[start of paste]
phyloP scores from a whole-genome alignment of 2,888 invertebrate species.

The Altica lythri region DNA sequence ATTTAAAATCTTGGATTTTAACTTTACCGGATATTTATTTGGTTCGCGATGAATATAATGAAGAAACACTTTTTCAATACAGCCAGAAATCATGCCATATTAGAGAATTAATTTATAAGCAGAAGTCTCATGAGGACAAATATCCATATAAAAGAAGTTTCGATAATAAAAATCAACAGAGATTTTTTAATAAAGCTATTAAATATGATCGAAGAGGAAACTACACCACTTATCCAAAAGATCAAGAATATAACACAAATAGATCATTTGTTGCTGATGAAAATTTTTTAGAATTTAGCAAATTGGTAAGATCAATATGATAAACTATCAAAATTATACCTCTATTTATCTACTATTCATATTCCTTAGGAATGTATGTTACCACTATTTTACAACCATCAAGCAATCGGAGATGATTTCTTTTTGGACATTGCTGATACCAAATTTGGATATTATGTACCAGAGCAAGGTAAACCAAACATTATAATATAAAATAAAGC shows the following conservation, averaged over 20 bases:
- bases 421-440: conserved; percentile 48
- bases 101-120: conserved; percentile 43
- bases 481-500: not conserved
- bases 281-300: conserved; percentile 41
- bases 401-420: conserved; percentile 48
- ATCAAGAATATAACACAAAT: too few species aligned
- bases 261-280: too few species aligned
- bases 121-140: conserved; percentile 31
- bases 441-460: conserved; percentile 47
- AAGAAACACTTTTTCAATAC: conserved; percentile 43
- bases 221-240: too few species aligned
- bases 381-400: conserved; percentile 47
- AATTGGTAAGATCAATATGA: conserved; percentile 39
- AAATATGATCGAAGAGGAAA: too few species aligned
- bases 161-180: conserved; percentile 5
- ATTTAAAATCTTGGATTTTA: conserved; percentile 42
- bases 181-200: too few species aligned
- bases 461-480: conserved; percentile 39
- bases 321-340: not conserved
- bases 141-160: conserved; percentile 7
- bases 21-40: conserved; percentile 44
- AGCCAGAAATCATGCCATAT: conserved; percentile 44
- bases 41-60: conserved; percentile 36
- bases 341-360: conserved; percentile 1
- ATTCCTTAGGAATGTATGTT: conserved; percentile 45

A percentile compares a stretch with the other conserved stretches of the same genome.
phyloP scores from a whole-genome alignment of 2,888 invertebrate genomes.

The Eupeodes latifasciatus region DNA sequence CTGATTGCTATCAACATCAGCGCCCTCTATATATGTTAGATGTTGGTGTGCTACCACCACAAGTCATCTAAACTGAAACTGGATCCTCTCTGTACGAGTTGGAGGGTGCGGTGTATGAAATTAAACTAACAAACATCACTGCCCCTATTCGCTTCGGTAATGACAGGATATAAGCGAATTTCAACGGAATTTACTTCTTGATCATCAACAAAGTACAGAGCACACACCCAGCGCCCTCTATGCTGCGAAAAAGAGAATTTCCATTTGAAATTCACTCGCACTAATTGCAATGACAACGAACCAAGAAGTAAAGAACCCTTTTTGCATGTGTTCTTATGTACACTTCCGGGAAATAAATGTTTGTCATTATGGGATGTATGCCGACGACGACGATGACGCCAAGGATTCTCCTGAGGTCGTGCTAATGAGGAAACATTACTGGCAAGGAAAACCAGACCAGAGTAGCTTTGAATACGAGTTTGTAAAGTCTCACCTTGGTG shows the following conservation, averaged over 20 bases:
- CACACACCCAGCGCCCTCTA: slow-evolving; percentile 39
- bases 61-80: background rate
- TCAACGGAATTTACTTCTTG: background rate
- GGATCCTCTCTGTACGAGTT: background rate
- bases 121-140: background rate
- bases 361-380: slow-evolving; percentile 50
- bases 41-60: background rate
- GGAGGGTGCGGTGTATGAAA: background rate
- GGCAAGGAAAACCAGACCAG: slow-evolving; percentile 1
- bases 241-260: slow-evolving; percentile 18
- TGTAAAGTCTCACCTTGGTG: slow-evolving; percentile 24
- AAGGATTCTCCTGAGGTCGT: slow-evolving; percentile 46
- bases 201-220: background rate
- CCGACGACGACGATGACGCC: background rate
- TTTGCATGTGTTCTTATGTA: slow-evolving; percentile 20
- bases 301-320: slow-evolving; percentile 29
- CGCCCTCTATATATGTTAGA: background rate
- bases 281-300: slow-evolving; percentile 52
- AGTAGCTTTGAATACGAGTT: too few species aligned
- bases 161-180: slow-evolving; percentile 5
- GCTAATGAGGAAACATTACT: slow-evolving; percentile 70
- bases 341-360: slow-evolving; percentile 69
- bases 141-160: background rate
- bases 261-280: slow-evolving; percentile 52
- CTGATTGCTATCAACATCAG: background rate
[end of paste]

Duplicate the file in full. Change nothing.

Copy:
phyloP scores from a whole-genome alignment of 2,888 invertebrate species.

The Altica lythri region DNA sequence ATTTAAAATCTTGGATTTTAACTTTACCGGATATTTATTTGGTTCGCGATGAATATAATGAAGAAACACTTTTTCAATACAGCCAGAAATCATGCCATATTAGAGAATTAATTTATAAGCAGAAGTCTCATGAGGACAAATATCCATATAAAAGAAGTTTCGATAATAAAAATCAACAGAGATTTTTTAATAAAGCTATTAAATATGATCGAAGAGGAAACTACACCACTTATCCAAAAGATCAAGAATATAACACAAATAGATCATTTGTTGCTGATGAAAATTTTTTAGAATTTAGCAAATTGGTAAGATCAATATGATAAACTATCAAAATTATACCTCTATTTATCTACTATTCATATTCCTTAGGAATGTATGTTACCACTATTTTACAACCATCAAGCAATCGGAGATGATTTCTTTTTGGACATTGCTGATACCAAATTTGGATATTATGTACCAGAGCAAGGTAAACCAAACATTATAATATAAAATAAAGC shows the following conservation, averaged over 20 bases:
- bases 421-440: conserved; percentile 48
- bases 101-120: conserved; percentile 43
- bases 481-500: not conserved
- bases 281-300: conserved; percentile 41
- bases 401-420: conserved; percentile 48
- ATCAAGAATATAACACAAAT: too few species aligned
- bases 261-280: too few species aligned
- bases 121-140: conserved; percentile 31
- bases 441-460: conserved; percentile 47
- AAGAAACACTTTTTCAATAC: conserved; percentile 43
- bases 221-240: too few species aligned
- bases 381-400: conserved; percentile 47
- AATTGGTAAGATCAATATGA: conserved; percentile 39
- AAATATGATCGAAGAGGAAA: too few species aligned
- bases 161-180: conserved; percentile 5
- ATTTAAAATCTTGGATTTTA: conserved; percentile 42
- bases 181-200: too few species aligned
- bases 461-480: conserved; percentile 39
- bases 321-340: not conserved
- bases 141-160: conserved; percentile 7
- bases 21-40: conserved; percentile 44
- AGCCAGAAATCATGCCATAT: conserved; percentile 44
- bases 41-60: conserved; percentile 36
- bases 341-360: conserved; percentile 1
- ATTCCTTAGGAATGTATGTT: conserved; percentile 45

A percentile compares a stretch with the other conserved stretches of the same genome.
phyloP scores from a whole-genome alignment of 2,888 invertebrate genomes.

The Eupeodes latifasciatus region DNA sequence CTGATTGCTATCAACATCAGCGCCCTCTATATATGTTAGATGTTGGTGTGCTACCACCACAAGTCATCTAAACTGAAACTGGATCCTCTCTGTACGAGTTGGAGGGTGCGGTGTATGAAATTAAACTAACAAACATCACTGCCCCTATTCGCTTCGGTAATGACAGGATATAAGCGAATTTCAACGGAATTTACTTCTTGATCATCAACAAAGTACAGAGCACACACCCAGCGCCCTCTATGCTGCGAAAAAGAGAATTTCCATTTGAAATTCACTCGCACTAATTGCAATGACAACGAACCAAGAAGTAAAGAACCCTTTTTGCATGTGTTCTTATGTACACTTCCGGGAAATAAATGTTTGTCATTATGGGATGTATGCCGACGACGACGATGACGCCAAGGATTCTCCTGAGGTCGTGCTAATGAGGAAACATTACTGGCAAGGAAAACCAGACCAGAGTAGCTTTGAATACGAGTTTGTAAAGTCTCACCTTGGTG shows the following conservation, averaged over 20 bases:
- CACACACCCAGCGCCCTCTA: slow-evolving; percentile 39
- bases 61-80: background rate
- TCAACGGAATTTACTTCTTG: background rate
- GGATCCTCTCTGTACGAGTT: background rate
- bases 121-140: background rate
- bases 361-380: slow-evolving; percentile 50
- bases 41-60: background rate
- GGAGGGTGCGGTGTATGAAA: background rate
- GGCAAGGAAAACCAGACCAG: slow-evolving; percentile 1
- bases 241-260: slow-evolving; percentile 18
- TGTAAAGTCTCACCTTGGTG: slow-evolving; percentile 24
- AAGGATTCTCCTGAGGTCGT: slow-evolving; percentile 46
- bases 201-220: background rate
- CCGACGACGACGATGACGCC: background rate
- TTTGCATGTGTTCTTATGTA: slow-evolving; percentile 20
- bases 301-320: slow-evolving; percentile 29
- CGCCCTCTATATATGTTAGA: background rate
- bases 281-300: slow-evolving; percentile 52
- AGTAGCTTTGAATACGAGTT: too few species aligned
- bases 161-180: slow-evolving; percentile 5
- GCTAATGAGGAAACATTACT: slow-evolving; percentile 70
- bases 341-360: slow-evolving; percentile 69
- bases 141-160: background rate
- bases 261-280: slow-evolving; percentile 52
- CTGATTGCTATCAACATCAG: background rate